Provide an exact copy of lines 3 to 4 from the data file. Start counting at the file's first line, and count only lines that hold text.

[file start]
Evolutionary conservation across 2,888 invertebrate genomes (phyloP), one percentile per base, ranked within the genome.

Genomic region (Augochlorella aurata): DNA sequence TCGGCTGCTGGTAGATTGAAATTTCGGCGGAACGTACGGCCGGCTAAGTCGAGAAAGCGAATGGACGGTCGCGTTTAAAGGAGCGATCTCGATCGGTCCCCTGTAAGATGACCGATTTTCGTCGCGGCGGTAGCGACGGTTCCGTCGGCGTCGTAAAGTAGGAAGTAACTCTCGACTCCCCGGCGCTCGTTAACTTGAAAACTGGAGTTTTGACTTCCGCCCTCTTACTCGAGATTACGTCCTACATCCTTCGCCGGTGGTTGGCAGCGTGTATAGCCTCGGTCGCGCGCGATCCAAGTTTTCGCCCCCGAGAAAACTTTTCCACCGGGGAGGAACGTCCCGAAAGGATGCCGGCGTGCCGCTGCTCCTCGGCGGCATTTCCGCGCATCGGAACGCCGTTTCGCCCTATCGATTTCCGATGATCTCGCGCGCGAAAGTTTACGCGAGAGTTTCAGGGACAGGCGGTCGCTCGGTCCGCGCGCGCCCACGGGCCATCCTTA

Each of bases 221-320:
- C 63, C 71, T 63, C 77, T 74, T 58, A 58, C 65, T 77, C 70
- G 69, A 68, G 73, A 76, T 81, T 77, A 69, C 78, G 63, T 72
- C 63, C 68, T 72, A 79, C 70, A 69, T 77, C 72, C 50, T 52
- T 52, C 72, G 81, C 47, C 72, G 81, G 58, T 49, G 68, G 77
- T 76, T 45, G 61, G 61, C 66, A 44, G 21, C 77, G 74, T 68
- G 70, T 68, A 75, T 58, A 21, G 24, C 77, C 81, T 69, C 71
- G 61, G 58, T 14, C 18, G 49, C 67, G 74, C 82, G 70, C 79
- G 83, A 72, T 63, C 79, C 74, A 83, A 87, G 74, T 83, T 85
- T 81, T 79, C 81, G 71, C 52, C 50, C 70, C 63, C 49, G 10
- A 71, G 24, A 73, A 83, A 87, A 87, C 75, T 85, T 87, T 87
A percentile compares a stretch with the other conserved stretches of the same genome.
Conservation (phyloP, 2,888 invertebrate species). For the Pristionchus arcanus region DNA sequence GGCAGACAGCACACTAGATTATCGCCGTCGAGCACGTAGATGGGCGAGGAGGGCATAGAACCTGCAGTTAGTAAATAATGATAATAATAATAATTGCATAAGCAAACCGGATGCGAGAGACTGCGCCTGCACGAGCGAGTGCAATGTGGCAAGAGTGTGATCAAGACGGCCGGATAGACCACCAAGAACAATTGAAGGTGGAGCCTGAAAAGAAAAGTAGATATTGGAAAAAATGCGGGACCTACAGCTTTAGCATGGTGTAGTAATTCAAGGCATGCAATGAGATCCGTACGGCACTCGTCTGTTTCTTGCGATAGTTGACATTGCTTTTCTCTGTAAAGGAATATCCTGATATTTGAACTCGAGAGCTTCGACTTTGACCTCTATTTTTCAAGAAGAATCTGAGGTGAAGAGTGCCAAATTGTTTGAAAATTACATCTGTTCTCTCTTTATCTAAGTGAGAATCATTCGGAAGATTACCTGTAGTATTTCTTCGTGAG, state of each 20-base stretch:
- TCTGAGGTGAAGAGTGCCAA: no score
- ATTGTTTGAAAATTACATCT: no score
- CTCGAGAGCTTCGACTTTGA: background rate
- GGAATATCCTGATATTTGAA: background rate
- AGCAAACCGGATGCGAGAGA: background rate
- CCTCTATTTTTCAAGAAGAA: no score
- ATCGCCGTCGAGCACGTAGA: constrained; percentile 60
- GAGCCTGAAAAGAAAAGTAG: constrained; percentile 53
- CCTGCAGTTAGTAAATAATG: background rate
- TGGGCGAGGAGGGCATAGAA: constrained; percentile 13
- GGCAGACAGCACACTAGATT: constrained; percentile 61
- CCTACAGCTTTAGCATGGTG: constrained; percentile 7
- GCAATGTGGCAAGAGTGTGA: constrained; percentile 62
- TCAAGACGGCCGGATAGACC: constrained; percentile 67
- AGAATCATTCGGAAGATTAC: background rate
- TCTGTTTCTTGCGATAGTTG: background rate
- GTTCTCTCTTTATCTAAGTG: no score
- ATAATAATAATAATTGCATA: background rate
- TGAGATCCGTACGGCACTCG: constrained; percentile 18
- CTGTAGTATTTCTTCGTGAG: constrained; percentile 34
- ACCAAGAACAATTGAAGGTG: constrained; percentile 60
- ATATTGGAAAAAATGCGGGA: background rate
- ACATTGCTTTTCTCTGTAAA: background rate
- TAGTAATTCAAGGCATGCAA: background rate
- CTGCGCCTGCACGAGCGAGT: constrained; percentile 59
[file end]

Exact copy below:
Each of bases 221-320:
- C 63, C 71, T 63, C 77, T 74, T 58, A 58, C 65, T 77, C 70